Table of Contents Author Guidelines Submit a Manuscript
Journal of Tropical Medicine
Volume 2018, Article ID 5134670, 14 pages
https://doi.org/10.1155/2018/5134670
Research Article

Lymphatic Endothelial Cell in Endemic Bancroftian Filariasis: A Focus on the Lymphatics of the Tunica Vaginalis Testis

1Núcleo de Ensino e Pesquisa em Patologia, Faculdade de Ciências Médicas (FACIME), Universidade Estadual do Piauí, Teresina, PI, Brazil
2Departamento de Cirurgia, Centro de Ciências da Saúde, Universidade Federal de Pernambuco, Recife, PE, Brazil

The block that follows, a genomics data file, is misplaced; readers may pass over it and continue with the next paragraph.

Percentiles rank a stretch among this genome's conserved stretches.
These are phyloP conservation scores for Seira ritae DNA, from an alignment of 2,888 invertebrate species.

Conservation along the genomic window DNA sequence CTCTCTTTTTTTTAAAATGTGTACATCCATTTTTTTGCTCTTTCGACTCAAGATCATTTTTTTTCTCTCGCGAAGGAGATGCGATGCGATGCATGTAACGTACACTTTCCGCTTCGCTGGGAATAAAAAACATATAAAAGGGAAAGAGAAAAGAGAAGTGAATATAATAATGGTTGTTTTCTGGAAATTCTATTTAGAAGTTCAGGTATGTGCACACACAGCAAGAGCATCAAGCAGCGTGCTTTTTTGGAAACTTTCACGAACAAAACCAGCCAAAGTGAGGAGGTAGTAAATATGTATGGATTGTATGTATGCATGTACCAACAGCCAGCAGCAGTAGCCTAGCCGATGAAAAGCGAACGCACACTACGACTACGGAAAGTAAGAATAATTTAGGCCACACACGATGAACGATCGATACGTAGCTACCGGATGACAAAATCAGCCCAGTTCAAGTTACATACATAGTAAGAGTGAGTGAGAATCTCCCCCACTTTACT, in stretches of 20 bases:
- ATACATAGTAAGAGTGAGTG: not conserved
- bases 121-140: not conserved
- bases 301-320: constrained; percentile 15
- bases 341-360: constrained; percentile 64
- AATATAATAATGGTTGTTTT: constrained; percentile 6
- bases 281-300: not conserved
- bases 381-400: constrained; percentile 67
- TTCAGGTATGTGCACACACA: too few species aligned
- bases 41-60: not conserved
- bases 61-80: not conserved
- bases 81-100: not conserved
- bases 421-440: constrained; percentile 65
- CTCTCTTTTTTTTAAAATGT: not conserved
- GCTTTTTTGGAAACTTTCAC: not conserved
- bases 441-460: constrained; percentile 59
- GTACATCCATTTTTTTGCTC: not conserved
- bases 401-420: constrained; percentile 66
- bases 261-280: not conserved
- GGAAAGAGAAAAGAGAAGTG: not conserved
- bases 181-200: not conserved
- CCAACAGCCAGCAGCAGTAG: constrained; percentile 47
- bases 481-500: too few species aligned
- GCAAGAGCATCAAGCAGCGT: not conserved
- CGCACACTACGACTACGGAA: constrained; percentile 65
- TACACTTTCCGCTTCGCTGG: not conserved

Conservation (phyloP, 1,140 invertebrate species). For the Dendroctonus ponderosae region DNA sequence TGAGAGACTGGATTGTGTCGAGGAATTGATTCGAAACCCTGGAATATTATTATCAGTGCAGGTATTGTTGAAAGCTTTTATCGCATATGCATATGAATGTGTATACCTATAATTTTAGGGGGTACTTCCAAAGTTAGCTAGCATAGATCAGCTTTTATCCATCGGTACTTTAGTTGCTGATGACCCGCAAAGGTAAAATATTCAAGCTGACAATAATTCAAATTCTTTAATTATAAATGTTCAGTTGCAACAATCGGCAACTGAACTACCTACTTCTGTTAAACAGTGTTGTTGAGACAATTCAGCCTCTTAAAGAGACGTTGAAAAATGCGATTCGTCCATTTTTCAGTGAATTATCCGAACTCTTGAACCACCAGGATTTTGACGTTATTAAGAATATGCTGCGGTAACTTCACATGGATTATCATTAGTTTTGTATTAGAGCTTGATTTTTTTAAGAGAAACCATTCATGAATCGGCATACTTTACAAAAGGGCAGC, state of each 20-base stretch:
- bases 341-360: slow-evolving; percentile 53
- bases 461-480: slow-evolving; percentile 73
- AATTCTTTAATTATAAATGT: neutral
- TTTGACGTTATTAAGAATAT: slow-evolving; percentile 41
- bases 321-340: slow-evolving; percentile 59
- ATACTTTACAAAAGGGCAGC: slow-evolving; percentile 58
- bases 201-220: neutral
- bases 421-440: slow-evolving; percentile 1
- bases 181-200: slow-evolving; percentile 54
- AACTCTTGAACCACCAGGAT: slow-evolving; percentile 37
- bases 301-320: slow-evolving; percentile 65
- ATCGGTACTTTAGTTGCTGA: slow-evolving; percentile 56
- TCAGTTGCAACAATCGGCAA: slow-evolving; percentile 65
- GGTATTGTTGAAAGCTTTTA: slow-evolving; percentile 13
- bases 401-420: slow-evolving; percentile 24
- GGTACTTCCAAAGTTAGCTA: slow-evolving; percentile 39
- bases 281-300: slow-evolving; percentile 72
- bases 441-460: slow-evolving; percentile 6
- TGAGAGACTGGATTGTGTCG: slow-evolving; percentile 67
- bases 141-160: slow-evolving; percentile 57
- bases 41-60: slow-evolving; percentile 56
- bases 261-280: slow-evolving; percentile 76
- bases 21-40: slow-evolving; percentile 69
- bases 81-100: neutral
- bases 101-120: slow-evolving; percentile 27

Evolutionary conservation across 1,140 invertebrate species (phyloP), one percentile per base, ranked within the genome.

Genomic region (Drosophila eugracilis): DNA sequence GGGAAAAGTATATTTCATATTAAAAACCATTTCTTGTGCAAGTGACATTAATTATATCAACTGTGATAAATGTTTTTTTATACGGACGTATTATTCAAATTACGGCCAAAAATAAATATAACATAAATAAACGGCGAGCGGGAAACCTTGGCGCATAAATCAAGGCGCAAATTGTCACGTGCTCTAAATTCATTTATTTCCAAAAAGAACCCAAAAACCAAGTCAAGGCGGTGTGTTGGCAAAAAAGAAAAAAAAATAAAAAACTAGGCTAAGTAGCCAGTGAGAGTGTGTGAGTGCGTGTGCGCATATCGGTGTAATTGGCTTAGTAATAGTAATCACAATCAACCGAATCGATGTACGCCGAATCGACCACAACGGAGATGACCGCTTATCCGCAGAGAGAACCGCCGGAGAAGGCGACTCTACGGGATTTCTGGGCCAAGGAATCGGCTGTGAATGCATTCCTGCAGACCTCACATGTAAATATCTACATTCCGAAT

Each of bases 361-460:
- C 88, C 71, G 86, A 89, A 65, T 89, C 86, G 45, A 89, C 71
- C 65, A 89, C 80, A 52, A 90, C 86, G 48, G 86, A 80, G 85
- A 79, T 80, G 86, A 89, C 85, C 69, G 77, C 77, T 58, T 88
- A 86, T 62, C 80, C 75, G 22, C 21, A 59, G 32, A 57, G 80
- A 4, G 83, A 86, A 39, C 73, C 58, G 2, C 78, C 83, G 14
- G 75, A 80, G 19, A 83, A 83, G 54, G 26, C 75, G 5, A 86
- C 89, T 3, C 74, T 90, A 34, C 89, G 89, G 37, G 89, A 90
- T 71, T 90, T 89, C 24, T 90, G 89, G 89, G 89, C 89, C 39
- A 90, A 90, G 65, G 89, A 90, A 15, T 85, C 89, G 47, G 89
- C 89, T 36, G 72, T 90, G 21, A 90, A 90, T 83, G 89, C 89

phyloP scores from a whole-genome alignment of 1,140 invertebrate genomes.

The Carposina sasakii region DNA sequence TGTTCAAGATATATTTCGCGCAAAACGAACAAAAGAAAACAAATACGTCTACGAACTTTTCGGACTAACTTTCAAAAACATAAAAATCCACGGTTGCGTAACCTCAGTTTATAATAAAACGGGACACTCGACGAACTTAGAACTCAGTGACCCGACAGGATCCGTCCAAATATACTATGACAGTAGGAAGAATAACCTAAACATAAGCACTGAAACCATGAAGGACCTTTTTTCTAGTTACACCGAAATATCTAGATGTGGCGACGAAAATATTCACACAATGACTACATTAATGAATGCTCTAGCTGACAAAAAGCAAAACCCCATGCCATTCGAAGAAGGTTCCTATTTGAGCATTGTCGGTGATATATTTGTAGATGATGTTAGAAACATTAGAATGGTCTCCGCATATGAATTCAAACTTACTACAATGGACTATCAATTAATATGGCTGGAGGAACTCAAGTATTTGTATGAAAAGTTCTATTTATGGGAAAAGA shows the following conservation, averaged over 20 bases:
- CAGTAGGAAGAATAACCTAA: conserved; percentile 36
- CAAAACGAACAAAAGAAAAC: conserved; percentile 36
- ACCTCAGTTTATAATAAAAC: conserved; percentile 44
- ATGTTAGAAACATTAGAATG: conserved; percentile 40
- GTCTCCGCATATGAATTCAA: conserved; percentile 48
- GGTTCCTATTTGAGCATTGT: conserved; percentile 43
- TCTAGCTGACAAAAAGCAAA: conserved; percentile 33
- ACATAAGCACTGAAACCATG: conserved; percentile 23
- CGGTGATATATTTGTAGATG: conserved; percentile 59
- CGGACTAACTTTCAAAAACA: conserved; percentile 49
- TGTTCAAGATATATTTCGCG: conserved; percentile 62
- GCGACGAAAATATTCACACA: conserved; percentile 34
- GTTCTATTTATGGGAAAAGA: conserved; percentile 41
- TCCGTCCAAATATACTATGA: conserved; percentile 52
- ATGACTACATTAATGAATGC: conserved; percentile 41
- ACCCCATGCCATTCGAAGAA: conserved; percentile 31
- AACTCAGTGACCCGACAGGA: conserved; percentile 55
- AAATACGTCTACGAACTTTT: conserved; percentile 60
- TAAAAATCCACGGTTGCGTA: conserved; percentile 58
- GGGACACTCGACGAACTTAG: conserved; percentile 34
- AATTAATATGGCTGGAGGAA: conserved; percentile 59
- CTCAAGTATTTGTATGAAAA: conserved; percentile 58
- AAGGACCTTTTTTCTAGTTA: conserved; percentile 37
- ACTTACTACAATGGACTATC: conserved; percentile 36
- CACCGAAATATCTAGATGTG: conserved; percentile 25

3Núcleo de Ensino, Pesquisa e Assistência em Filariose (NEPAF), Hospital das Clínicas, Universidade Federal de Pernambuco, Recife, PE, Brazil
4Organização Não Governamental Amaury Coutinho para Doenças Endêmicas e Tropicais, Recife, PE, Brazil
5Centro de Pesquisas Aggeu Magalhães, Fundação Oswaldo Cruz (FIOCRUZ), Recife, PE, Brazil

Correspondence should be addressed to Jose Figueredo-Silva; moc.liamtoh@avlis_odereugif

Received 25 November 2017; Accepted 3 April 2018; Published 16 May 2018

Academic Editor: Shyam Sundar

Copyright © 2018 Jose Figueredo-Silva et al. This is an open access article distributed under the Creative Commons Attribution License, which permits unrestricted use, distribution, and reproduction in any medium, provided the original work is properly cited.

Abstract